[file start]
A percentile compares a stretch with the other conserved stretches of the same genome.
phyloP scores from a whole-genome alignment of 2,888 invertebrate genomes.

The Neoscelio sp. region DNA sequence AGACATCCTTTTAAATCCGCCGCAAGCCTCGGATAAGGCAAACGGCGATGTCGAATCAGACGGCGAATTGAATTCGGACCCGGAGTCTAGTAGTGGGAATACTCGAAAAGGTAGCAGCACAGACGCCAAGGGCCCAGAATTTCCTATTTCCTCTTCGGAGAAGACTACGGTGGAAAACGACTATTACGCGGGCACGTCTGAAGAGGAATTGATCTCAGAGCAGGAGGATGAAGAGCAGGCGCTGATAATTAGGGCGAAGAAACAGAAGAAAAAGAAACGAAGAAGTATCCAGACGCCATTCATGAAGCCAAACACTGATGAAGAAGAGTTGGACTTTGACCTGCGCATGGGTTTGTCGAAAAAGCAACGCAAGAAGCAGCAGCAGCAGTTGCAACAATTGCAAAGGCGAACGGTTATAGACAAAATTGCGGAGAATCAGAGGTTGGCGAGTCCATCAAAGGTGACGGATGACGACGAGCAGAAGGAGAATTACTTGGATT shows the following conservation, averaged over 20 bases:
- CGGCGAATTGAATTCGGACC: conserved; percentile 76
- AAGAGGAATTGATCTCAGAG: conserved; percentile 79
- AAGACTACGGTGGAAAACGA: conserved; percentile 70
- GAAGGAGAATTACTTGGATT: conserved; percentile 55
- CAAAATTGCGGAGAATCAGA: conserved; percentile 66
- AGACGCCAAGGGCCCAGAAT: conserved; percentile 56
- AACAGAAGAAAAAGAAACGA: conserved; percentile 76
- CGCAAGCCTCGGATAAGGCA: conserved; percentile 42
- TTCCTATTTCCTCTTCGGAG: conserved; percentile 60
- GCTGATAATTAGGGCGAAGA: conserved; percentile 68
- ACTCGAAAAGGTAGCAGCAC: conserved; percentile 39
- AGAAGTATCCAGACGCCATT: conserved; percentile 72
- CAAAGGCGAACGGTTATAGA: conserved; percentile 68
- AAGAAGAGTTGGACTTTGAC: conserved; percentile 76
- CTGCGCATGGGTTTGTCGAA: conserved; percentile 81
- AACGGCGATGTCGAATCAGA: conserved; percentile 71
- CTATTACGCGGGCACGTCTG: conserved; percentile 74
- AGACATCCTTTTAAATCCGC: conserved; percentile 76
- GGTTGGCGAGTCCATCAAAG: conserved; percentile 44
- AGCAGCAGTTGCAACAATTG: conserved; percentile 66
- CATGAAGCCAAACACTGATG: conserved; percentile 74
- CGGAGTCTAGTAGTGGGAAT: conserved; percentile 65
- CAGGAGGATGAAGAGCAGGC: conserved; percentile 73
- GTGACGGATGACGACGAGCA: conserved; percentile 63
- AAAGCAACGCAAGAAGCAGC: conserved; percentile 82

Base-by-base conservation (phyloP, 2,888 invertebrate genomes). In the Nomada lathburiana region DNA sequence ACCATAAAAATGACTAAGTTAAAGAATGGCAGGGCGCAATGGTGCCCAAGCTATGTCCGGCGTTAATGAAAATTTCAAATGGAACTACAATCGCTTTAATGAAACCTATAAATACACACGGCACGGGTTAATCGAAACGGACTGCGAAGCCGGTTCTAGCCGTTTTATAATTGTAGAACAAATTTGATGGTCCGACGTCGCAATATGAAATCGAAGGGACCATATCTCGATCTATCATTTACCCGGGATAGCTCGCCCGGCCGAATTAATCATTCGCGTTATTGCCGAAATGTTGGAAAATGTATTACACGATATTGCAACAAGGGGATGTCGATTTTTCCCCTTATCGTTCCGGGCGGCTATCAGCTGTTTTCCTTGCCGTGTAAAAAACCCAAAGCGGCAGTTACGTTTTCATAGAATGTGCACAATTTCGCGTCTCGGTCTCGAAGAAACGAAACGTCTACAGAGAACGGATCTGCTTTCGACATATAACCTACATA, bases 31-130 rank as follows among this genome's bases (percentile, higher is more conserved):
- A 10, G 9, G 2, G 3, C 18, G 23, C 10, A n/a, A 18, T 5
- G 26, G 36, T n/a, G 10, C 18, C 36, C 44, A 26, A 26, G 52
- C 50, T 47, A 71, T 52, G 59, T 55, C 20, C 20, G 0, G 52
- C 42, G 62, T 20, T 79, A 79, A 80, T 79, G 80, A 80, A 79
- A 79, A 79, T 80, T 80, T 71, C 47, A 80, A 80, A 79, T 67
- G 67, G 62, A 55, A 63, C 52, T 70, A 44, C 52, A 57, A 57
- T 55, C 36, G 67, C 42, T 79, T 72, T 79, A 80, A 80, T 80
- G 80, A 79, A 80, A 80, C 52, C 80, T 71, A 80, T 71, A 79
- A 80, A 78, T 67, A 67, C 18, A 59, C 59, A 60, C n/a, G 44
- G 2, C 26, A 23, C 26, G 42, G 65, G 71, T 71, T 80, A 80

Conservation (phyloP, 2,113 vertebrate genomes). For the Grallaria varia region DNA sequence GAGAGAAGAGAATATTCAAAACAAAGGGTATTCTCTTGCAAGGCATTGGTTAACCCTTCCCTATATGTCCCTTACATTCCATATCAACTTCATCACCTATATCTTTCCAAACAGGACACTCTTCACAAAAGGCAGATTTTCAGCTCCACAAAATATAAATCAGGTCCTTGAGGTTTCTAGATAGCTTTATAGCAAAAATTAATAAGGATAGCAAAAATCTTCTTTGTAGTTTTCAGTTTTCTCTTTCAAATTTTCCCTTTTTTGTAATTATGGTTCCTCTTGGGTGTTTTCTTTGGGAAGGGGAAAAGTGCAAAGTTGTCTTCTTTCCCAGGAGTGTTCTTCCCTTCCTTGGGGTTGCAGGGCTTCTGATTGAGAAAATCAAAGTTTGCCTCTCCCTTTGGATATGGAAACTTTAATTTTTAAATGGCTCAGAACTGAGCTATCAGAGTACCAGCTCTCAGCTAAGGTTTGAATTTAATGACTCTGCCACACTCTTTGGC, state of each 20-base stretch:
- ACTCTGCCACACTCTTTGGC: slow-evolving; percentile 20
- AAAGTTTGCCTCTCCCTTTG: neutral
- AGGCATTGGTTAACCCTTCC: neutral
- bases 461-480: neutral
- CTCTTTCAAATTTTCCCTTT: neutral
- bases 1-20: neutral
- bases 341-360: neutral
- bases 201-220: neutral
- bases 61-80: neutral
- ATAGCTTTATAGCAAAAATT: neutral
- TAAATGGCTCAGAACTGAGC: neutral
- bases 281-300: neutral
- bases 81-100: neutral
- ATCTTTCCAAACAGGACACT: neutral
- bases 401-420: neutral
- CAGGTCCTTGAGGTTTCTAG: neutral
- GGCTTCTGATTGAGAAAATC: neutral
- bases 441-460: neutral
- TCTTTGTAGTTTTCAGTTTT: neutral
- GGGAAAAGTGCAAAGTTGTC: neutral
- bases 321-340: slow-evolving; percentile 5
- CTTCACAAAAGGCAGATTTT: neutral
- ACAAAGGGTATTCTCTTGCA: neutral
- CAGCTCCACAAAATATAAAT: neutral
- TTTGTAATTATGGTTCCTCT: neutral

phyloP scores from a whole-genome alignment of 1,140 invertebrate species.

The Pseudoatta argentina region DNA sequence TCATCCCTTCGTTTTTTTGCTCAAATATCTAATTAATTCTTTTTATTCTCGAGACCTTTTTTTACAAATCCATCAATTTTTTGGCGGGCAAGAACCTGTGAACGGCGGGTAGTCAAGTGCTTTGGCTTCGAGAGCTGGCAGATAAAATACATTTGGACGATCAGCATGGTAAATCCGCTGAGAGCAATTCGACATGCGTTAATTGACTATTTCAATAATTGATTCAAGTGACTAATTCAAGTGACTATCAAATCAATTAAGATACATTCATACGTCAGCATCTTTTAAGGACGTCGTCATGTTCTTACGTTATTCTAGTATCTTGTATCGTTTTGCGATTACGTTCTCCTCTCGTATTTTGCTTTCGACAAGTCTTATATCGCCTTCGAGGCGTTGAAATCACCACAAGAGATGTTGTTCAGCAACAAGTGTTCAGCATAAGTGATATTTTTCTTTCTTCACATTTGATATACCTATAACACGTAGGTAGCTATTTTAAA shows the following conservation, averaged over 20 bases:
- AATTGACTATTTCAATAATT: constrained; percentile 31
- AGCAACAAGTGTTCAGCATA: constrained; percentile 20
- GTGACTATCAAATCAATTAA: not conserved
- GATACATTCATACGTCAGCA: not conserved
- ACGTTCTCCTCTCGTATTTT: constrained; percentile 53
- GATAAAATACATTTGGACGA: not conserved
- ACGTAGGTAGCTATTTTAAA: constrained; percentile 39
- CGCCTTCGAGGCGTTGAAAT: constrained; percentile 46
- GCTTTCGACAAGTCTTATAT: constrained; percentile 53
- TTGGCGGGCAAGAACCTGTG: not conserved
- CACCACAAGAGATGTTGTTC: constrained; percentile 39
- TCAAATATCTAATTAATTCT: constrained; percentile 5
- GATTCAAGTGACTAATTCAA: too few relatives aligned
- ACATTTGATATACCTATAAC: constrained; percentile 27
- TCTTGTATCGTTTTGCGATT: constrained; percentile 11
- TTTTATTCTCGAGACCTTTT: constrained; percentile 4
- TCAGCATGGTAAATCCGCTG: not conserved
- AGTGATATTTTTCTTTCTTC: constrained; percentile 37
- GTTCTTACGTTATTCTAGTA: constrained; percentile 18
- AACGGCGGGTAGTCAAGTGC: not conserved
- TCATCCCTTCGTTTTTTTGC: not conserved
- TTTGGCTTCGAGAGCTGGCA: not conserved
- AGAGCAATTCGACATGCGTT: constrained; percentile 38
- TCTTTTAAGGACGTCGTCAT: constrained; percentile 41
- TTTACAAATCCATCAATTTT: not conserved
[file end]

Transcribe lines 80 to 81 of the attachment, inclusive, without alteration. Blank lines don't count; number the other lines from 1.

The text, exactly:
- GATTCAAGTGACTAATTCAA: too few relatives aligned
- ACATTTGATATACCTATAAC: constrained; percentile 27